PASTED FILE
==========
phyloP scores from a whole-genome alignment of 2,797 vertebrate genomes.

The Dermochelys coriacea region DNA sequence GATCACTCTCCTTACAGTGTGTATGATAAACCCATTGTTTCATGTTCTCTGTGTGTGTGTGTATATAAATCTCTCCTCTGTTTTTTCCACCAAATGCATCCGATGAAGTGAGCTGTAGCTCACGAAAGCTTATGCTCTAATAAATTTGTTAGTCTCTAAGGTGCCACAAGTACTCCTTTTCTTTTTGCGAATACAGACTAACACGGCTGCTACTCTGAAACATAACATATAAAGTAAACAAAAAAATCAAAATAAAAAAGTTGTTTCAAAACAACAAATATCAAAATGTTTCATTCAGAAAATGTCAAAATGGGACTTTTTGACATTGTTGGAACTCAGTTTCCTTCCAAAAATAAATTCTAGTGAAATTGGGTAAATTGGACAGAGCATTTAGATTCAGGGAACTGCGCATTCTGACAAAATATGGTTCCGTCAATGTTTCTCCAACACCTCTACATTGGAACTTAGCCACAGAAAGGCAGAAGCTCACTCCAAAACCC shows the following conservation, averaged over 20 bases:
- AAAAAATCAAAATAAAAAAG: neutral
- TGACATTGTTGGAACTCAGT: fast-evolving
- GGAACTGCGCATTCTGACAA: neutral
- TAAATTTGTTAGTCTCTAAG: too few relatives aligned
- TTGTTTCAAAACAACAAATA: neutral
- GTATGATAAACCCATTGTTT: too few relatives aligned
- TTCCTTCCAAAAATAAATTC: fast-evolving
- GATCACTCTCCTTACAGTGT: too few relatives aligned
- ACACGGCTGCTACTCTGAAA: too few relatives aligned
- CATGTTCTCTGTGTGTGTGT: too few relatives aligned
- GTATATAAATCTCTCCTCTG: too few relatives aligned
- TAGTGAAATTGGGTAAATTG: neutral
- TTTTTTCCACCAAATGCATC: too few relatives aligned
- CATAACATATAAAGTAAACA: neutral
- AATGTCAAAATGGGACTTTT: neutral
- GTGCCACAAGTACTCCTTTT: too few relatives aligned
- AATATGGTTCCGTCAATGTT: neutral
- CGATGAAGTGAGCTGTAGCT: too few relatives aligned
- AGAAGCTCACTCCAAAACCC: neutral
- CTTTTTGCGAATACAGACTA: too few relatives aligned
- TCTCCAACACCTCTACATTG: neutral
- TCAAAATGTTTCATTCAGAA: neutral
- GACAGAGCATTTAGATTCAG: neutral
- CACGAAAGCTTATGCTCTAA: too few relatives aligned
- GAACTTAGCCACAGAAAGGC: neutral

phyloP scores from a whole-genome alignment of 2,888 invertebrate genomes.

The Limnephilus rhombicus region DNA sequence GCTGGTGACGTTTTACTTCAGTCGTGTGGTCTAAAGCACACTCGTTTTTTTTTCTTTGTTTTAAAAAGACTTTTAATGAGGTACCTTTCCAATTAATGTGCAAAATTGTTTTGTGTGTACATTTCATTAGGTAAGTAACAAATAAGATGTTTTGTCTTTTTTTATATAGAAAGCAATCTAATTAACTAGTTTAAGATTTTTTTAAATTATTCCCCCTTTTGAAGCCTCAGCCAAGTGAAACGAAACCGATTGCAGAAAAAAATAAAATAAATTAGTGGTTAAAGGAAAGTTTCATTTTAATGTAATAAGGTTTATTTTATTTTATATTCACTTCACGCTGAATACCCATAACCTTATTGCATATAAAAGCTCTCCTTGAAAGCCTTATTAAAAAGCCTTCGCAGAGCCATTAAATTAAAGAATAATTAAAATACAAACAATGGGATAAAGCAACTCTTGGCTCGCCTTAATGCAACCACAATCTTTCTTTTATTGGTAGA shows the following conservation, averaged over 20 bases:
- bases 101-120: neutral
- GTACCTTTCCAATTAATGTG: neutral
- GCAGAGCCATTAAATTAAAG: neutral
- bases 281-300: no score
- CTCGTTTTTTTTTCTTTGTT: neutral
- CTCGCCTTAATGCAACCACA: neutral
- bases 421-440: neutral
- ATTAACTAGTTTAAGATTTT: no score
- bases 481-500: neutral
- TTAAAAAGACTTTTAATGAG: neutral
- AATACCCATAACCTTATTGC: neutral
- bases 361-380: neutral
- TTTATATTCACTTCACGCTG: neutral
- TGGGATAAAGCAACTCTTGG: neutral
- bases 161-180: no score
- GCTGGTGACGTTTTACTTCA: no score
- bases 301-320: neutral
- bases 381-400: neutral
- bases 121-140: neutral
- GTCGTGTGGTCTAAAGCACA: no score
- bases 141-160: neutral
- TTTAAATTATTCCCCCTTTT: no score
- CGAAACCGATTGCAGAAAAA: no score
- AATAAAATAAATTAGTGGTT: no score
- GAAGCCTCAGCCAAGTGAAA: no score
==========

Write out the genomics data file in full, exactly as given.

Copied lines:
phyloP scores from a whole-genome alignment of 2,797 vertebrate genomes.

The Dermochelys coriacea region DNA sequence GATCACTCTCCTTACAGTGTGTATGATAAACCCATTGTTTCATGTTCTCTGTGTGTGTGTGTATATAAATCTCTCCTCTGTTTTTTCCACCAAATGCATCCGATGAAGTGAGCTGTAGCTCACGAAAGCTTATGCTCTAATAAATTTGTTAGTCTCTAAGGTGCCACAAGTACTCCTTTTCTTTTTGCGAATACAGACTAACACGGCTGCTACTCTGAAACATAACATATAAAGTAAACAAAAAAATCAAAATAAAAAAGTTGTTTCAAAACAACAAATATCAAAATGTTTCATTCAGAAAATGTCAAAATGGGACTTTTTGACATTGTTGGAACTCAGTTTCCTTCCAAAAATAAATTCTAGTGAAATTGGGTAAATTGGACAGAGCATTTAGATTCAGGGAACTGCGCATTCTGACAAAATATGGTTCCGTCAATGTTTCTCCAACACCTCTACATTGGAACTTAGCCACAGAAAGGCAGAAGCTCACTCCAAAACCC shows the following conservation, averaged over 20 bases:
- AAAAAATCAAAATAAAAAAG: neutral
- TGACATTGTTGGAACTCAGT: fast-evolving
- GGAACTGCGCATTCTGACAA: neutral
- TAAATTTGTTAGTCTCTAAG: too few relatives aligned
- TTGTTTCAAAACAACAAATA: neutral
- GTATGATAAACCCATTGTTT: too few relatives aligned
- TTCCTTCCAAAAATAAATTC: fast-evolving
- GATCACTCTCCTTACAGTGT: too few relatives aligned
- ACACGGCTGCTACTCTGAAA: too few relatives aligned
- CATGTTCTCTGTGTGTGTGT: too few relatives aligned
- GTATATAAATCTCTCCTCTG: too few relatives aligned
- TAGTGAAATTGGGTAAATTG: neutral
- TTTTTTCCACCAAATGCATC: too few relatives aligned
- CATAACATATAAAGTAAACA: neutral
- AATGTCAAAATGGGACTTTT: neutral
- GTGCCACAAGTACTCCTTTT: too few relatives aligned
- AATATGGTTCCGTCAATGTT: neutral
- CGATGAAGTGAGCTGTAGCT: too few relatives aligned
- AGAAGCTCACTCCAAAACCC: neutral
- CTTTTTGCGAATACAGACTA: too few relatives aligned
- TCTCCAACACCTCTACATTG: neutral
- TCAAAATGTTTCATTCAGAA: neutral
- GACAGAGCATTTAGATTCAG: neutral
- CACGAAAGCTTATGCTCTAA: too few relatives aligned
- GAACTTAGCCACAGAAAGGC: neutral

phyloP scores from a whole-genome alignment of 2,888 invertebrate genomes.

The Limnephilus rhombicus region DNA sequence GCTGGTGACGTTTTACTTCAGTCGTGTGGTCTAAAGCACACTCGTTTTTTTTTCTTTGTTTTAAAAAGACTTTTAATGAGGTACCTTTCCAATTAATGTGCAAAATTGTTTTGTGTGTACATTTCATTAGGTAAGTAACAAATAAGATGTTTTGTCTTTTTTTATATAGAAAGCAATCTAATTAACTAGTTTAAGATTTTTTTAAATTATTCCCCCTTTTGAAGCCTCAGCCAAGTGAAACGAAACCGATTGCAGAAAAAAATAAAATAAATTAGTGGTTAAAGGAAAGTTTCATTTTAATGTAATAAGGTTTATTTTATTTTATATTCACTTCACGCTGAATACCCATAACCTTATTGCATATAAAAGCTCTCCTTGAAAGCCTTATTAAAAAGCCTTCGCAGAGCCATTAAATTAAAGAATAATTAAAATACAAACAATGGGATAAAGCAACTCTTGGCTCGCCTTAATGCAACCACAATCTTTCTTTTATTGGTAGA shows the following conservation, averaged over 20 bases:
- bases 101-120: neutral
- GTACCTTTCCAATTAATGTG: neutral
- GCAGAGCCATTAAATTAAAG: neutral
- bases 281-300: no score
- CTCGTTTTTTTTTCTTTGTT: neutral
- CTCGCCTTAATGCAACCACA: neutral
- bases 421-440: neutral
- ATTAACTAGTTTAAGATTTT: no score
- bases 481-500: neutral
- TTAAAAAGACTTTTAATGAG: neutral
- AATACCCATAACCTTATTGC: neutral
- bases 361-380: neutral
- TTTATATTCACTTCACGCTG: neutral
- TGGGATAAAGCAACTCTTGG: neutral
- bases 161-180: no score
- GCTGGTGACGTTTTACTTCA: no score
- bases 301-320: neutral
- bases 381-400: neutral
- bases 121-140: neutral
- GTCGTGTGGTCTAAAGCACA: no score
- bases 141-160: neutral
- TTTAAATTATTCCCCCTTTT: no score
- CGAAACCGATTGCAGAAAAA: no score
- AATAAAATAAATTAGTGGTT: no score
- GAAGCCTCAGCCAAGTGAAA: no score